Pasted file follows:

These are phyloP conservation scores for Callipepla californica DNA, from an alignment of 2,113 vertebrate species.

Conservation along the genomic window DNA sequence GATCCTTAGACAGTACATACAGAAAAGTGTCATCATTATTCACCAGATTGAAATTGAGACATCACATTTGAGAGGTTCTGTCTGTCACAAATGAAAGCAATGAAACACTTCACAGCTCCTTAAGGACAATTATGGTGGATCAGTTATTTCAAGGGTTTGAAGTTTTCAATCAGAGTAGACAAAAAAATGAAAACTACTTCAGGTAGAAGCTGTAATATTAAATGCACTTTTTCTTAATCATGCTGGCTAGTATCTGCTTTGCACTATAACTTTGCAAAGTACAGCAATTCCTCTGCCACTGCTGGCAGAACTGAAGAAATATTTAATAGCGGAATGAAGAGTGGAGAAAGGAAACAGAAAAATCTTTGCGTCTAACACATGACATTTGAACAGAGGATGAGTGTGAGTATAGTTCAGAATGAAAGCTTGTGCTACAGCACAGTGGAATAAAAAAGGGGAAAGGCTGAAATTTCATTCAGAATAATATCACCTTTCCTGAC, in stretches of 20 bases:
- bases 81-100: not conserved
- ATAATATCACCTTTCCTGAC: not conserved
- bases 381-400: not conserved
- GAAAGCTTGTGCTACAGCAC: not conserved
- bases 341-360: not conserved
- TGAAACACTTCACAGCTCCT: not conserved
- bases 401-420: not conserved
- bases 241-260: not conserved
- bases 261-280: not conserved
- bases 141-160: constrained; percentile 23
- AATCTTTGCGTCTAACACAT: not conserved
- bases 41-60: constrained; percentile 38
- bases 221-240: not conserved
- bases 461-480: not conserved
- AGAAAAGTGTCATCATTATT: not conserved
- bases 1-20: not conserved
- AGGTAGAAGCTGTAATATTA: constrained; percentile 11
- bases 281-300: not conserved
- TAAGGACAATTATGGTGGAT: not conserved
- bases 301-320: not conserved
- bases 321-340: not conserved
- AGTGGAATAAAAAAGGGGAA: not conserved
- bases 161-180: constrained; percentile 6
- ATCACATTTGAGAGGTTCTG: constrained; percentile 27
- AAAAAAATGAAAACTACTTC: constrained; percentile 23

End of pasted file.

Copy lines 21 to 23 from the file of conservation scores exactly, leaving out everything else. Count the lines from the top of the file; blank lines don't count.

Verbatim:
- TAAGGACAATTATGGTGGAT: not conserved
- bases 301-320: not conserved
- bases 321-340: not conserved